By Tamra Kennedy
Regarding your “The Real Cure for Economic Insecurity” (Review & Outlook,” Jan. 17): It comes as no surprise to small-business franchise owners like me that ivory-tower occupants are now walking back their findings on the “fissured workplace” theory. The only surprise is that it has taken this long to debunk a position taken against small businesses by academia’s elite.
In 2017 I testified before a subcommittee of the House Committee on Education and the Workforce that “my [franchise] business has become collateral damage in the confusing quagmire of unlimited joint employment liability” after the National Labor Relations Board’s (NLRB) 2015 Browning-Ferris decision. A regulation aimed primarily at reducing a nonexistent rise in alternative work arrangements was nothing more than an unnecessary brake on the American economy and a needless hardship for thousands of franchisees.
The rule cost the average franchisee $142,000 in annual revenue and a $21,000 hit to their profits. Cumulatively, it cost businesses between $17 billion and $33.3 billion. This is the real cost of trying to fix something that was never broken to begin with. It meant less compliance and training, reductions in shifts, hard conversations and even harder decisions for small-business franchise owners like me. All for, as you put it in your editorial, “a myth.”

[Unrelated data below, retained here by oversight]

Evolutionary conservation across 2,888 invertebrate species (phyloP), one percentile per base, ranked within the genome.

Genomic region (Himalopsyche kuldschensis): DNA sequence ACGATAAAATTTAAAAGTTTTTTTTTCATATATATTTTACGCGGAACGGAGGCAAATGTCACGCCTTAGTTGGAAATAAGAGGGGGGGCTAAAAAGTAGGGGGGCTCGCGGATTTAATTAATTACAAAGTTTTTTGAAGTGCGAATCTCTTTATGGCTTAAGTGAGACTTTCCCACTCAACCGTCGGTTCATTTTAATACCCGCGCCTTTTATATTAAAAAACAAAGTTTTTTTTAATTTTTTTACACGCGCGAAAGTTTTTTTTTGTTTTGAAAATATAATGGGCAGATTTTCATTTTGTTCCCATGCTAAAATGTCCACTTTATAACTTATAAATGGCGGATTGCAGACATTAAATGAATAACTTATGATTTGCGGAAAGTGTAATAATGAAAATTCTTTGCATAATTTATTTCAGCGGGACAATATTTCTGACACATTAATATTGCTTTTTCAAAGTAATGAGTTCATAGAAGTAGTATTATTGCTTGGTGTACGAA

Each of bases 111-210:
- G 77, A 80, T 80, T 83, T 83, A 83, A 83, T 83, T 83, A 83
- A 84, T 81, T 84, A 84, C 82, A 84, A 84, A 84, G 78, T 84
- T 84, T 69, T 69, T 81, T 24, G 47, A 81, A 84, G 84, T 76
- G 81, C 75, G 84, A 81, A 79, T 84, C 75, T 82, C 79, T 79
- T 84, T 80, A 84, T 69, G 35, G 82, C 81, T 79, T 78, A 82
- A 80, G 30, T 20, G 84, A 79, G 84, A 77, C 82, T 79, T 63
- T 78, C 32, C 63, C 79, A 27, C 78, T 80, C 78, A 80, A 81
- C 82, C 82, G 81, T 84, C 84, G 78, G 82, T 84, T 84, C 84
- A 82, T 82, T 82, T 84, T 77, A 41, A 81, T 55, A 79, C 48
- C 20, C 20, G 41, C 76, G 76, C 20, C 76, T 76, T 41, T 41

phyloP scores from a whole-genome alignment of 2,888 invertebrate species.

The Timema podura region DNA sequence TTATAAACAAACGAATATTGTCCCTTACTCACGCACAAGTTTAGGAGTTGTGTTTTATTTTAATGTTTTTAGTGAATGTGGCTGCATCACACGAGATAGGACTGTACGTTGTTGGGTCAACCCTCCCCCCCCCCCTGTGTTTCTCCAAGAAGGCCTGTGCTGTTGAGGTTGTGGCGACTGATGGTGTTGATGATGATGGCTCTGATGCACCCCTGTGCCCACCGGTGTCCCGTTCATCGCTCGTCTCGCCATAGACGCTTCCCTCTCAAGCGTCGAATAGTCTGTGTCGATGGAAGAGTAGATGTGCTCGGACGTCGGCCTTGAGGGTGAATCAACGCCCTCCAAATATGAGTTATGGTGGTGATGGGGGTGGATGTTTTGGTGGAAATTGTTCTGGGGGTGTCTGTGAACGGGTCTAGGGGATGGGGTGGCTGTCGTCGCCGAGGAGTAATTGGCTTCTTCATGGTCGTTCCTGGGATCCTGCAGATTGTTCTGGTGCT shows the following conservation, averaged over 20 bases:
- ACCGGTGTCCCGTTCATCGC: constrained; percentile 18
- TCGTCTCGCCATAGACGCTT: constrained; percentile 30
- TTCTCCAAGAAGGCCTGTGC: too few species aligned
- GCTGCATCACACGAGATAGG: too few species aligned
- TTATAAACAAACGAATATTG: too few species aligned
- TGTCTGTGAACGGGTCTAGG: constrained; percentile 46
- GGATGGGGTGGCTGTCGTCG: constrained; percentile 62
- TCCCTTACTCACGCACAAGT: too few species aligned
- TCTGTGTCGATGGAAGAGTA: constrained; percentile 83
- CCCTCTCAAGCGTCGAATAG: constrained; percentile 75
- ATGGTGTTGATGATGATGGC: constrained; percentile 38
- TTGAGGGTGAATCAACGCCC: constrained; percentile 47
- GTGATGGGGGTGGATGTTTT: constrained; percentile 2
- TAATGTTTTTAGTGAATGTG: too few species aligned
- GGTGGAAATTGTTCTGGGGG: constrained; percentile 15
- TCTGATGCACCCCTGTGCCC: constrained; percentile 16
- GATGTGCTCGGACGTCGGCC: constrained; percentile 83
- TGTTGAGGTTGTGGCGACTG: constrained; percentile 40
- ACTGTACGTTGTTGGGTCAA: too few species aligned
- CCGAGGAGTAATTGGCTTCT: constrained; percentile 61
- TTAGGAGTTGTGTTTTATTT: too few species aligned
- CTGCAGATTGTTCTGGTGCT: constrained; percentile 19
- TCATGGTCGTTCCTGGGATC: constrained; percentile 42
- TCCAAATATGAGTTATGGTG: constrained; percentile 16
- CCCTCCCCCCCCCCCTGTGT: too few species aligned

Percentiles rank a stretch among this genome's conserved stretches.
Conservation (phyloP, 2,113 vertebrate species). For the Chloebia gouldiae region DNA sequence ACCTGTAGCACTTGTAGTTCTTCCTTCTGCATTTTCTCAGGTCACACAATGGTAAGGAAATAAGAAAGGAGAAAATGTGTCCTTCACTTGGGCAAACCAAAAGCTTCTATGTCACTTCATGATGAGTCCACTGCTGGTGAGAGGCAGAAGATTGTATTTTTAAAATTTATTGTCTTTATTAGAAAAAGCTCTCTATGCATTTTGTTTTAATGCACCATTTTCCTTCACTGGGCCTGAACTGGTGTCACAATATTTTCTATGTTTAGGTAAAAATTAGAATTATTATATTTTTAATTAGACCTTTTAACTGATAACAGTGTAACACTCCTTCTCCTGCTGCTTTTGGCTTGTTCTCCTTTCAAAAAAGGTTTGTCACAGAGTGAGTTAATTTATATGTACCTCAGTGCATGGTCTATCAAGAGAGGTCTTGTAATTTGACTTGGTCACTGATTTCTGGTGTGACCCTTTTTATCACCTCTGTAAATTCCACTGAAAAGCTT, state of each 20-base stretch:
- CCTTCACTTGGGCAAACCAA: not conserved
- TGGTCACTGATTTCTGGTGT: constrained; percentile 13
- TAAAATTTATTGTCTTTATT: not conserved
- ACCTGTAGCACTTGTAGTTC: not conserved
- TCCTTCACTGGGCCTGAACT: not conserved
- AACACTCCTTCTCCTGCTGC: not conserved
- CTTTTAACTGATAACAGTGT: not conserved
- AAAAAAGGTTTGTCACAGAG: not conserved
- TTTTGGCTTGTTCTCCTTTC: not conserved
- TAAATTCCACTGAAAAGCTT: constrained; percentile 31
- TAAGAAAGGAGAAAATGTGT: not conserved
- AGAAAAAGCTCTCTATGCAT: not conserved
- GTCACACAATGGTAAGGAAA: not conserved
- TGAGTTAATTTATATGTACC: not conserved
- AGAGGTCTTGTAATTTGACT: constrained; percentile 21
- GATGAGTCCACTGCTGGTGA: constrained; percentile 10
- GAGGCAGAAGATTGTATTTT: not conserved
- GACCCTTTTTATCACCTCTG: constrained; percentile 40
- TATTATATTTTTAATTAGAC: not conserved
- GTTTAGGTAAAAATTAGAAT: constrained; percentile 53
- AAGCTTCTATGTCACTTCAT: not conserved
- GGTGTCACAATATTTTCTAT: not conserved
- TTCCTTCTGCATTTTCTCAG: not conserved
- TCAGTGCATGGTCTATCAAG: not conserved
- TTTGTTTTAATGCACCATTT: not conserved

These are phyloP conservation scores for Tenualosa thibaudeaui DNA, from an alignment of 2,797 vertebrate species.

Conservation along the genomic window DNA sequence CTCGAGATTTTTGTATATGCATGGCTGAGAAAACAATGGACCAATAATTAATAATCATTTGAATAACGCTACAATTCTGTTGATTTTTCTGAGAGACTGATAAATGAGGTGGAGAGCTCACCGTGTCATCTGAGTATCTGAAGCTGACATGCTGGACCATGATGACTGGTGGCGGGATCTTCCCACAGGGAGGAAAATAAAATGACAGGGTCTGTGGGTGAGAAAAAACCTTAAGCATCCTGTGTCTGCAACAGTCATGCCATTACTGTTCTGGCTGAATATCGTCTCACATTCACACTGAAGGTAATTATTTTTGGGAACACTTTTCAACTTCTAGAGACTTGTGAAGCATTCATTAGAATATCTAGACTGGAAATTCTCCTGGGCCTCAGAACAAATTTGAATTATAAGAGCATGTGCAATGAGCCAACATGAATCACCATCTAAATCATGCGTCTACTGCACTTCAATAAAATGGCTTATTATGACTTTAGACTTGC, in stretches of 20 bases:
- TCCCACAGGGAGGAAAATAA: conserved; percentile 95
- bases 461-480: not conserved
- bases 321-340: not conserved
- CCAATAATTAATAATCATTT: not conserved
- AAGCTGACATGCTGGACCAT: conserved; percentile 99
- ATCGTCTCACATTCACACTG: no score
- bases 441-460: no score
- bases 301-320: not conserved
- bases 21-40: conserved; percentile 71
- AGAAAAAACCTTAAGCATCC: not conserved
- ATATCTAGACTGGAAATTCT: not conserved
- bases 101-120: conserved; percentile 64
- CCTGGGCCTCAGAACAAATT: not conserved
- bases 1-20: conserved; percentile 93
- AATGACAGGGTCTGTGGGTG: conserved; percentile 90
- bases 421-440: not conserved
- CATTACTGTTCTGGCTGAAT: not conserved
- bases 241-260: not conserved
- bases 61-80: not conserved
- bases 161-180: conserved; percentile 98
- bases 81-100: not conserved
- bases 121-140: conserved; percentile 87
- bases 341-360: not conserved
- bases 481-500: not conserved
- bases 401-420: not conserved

As it turns out, business owners know how to run their businesses better than academics. We can only hope the NLRB agrees and soon returns to a thoughtful, clear and consistent joint-employer standard.
Franchise Owner, Taco John’s